2. History

The sport of endurance riding in Australia includes training style rides from as little as 20km up to around 50km. Endurance rides start at 80km in one day up to 160km in one day. There are also marathon rides up to 400km or more over several days.

Below is a brief history of the Tom Quilty Gold Cup ride which is Australia’s National Championship ride.

by Erica Williams

Reports began to reach Australia through horse magazines of a long distance competitive horse ride in the United States of America. It was called the Tevis Cup and began at Tahoe in Nevada and crossed through the Sierras for 100 miles to Auburn in California. Riders rode for the satisfaction of proving it could be done in twenty-four hours or less and so earned themselves a handsome silver Tevis belt buckle. A few of us felt that anything the Americans could do, we should be able to do also, and so the idea was born to have our own 100 mile ride in one day in Australia.

The crusade was taken up by R.M.Williams, Editor of Hoofs and Horns, a pioneer horse magazine in this country. It had a wide circulation and printed stories and reports of the Tevis Cup, so enthusiasm for the concept was kindled. Through the medium of Hoofs and Horns, an invitation was extended to all interested persons to attend a meeting at the Australia Hotel, Sydney on Tuesday 5th April, 1966 at 7 p.m. (during Sydney Royal Show week) to discuss the possibility of organising a long distance competitive ride somewhere in Australia.

Twenty-three people attended to hear two submissions; one from the Mallee district of Victoria and one from the Hawkesbury district, just west of Sydney, New South Wales. It is history now that the Sydney offer was accepted due to its central location for most States, the veterinary support from the University of Sydney’s Rural Veterinary Centre, Camden, and the promise of interesting country to ride through. A steering committee was formed to organise a 100 mile ride, modelled on the Tevis Cup ride in the U.S.A., which had been running successfully for a few years.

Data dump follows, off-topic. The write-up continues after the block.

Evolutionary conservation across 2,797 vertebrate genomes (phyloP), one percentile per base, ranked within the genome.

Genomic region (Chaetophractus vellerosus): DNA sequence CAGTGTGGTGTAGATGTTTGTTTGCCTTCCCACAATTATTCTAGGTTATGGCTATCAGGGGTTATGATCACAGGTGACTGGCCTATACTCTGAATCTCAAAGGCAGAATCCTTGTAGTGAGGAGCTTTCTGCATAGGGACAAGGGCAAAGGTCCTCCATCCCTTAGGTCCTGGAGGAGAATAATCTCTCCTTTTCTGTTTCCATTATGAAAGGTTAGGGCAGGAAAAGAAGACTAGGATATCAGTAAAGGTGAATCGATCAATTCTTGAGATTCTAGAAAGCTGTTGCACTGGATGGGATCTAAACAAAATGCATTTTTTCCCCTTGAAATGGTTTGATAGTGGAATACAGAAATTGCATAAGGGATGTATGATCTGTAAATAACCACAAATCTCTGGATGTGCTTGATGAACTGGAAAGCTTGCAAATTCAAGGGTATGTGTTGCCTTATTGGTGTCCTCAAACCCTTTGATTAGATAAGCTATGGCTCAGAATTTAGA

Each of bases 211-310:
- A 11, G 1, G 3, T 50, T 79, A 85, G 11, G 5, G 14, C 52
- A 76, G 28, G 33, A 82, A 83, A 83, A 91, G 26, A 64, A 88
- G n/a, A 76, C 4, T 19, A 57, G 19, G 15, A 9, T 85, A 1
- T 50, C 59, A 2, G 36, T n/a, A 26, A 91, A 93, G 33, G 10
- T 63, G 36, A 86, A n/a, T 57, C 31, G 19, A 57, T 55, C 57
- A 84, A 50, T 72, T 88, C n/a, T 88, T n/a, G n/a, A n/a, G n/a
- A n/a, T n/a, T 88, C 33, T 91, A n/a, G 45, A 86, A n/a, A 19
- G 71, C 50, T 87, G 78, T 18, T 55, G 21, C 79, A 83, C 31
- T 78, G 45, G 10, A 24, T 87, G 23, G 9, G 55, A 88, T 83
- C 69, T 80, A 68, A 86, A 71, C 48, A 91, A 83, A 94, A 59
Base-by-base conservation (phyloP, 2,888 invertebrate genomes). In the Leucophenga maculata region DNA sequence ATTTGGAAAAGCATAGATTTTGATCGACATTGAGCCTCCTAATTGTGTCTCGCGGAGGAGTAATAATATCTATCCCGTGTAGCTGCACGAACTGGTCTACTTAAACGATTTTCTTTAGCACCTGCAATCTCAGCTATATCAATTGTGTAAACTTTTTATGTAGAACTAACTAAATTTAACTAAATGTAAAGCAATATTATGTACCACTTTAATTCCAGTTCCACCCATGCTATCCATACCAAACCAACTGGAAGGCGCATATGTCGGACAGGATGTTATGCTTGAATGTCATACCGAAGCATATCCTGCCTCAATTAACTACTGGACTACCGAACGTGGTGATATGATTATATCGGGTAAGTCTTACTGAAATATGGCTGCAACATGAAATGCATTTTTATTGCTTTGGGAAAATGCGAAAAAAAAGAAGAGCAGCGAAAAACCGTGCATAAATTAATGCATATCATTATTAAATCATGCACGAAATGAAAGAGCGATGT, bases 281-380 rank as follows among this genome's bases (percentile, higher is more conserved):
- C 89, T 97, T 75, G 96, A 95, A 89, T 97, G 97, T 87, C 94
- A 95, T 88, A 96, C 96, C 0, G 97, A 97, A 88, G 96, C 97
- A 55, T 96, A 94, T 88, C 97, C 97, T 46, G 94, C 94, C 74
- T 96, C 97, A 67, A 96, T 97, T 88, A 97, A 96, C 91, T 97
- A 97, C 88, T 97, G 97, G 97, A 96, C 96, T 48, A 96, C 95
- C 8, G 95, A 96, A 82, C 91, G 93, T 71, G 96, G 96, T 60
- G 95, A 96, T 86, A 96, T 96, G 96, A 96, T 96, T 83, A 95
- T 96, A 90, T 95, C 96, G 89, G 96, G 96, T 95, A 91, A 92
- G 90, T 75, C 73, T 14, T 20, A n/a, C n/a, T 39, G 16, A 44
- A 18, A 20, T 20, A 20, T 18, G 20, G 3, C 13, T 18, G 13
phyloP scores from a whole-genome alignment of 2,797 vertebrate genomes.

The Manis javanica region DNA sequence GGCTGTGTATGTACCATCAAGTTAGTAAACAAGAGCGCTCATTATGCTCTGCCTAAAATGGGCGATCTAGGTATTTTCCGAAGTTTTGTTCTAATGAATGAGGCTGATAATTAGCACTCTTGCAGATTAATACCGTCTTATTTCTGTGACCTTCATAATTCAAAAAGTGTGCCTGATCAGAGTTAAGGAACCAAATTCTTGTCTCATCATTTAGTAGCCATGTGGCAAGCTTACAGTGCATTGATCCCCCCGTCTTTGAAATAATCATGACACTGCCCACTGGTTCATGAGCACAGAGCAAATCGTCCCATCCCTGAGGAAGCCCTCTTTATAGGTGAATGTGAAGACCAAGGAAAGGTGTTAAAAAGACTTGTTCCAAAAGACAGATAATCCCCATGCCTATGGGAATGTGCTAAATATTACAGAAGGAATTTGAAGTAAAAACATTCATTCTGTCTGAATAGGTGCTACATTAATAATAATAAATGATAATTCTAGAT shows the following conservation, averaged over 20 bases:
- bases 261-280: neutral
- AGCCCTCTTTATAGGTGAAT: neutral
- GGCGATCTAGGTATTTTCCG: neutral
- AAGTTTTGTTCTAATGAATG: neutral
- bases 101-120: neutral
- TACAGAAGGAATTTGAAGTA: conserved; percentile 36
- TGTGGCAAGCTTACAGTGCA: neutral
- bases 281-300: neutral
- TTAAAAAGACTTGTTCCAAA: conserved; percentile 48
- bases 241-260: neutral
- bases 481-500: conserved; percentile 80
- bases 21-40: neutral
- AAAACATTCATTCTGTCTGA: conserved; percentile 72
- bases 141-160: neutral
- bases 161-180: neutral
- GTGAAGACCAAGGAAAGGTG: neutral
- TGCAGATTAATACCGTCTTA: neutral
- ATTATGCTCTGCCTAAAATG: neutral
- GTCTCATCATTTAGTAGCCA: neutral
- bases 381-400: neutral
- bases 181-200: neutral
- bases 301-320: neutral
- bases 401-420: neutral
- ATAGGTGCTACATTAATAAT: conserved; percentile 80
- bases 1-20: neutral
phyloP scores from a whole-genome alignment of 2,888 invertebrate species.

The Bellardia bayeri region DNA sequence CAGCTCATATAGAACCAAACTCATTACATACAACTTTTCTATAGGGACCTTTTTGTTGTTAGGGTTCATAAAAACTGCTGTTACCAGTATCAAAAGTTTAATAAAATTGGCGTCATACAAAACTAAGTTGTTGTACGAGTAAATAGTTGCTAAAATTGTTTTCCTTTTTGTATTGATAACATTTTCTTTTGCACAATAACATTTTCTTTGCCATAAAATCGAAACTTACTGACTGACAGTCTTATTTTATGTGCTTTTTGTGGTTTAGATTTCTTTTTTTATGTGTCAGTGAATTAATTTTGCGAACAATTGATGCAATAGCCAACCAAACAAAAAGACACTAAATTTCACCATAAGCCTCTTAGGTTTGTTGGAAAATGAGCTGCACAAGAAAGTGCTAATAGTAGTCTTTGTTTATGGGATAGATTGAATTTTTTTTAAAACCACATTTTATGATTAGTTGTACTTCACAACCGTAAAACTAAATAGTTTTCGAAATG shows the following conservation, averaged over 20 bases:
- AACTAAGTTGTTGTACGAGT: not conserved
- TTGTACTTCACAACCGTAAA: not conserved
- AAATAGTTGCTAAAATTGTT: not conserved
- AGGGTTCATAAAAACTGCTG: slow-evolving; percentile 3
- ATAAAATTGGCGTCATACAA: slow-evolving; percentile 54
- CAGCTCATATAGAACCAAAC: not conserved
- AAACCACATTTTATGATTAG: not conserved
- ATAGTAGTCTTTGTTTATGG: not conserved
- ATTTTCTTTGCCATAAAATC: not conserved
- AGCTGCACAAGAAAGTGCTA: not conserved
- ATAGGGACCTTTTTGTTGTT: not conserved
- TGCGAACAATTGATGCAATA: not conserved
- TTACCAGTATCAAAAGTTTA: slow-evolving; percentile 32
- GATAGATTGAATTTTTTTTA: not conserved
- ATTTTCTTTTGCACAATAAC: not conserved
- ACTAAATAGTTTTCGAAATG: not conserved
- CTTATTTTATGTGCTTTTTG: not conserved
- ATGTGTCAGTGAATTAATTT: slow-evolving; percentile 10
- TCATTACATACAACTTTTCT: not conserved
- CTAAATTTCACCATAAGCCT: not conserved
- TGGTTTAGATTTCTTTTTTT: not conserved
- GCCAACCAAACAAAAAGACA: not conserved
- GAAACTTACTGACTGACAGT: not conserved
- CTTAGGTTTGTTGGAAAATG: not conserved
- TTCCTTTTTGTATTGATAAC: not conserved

If we had known how difficult it was to be, we might not have started. Due to enthusiasm, hard work and determination, the first Quilty happened! We had tremendous support from Mr. Turnbull, president of the local Shire of Colo and his assistant Shire engineer Charles (Chuck) Stephens, Richmond Shire, Professor David Hutchins from the University of Sydney and Mr. Charley, a prominent citizen. Ron and Val Males of Ralvon Arab Stud, Windsor, found the track and pressganged their many friends into assisting with the numerous tasks. Erica Williams was the secretary who handled the paper work from afar (Eidsvold, Queensland).

Because of adverse, mis-informed newspaper articles in the Sydney daily press in the lead up to this first ride, the Royal Society for Prevention of Cruelty to Animals of N.S.W. was determined to prevent the ride from happening. The R.S.P.C.A. was defeated in their efforts essentially because of the strong support from Professor David Hutchins. His professional standing was so high that the R.S.P.C.A. could not engage a veterinarian who would oppose him… The role of the R.S.P.C.A. in those early years re-inforced our conviction that very strict veterinary standards must govern endurance riding in Australia. Professor Hutchins based the veterinary standards which he formulated for the Quilty on those used by the Tevis Cup plus the results of some practical work done by two of his final year students at Rockybar, Eidsvold, Queensland. Horses in training for the first ride plus some station working horses were ridden over set distances and times. These Australian results confirmed the American figures of the time. Since then, with information gained over many endurance rides, the veterinary criteria have been made much stricter in the interest of the welfare of our horses.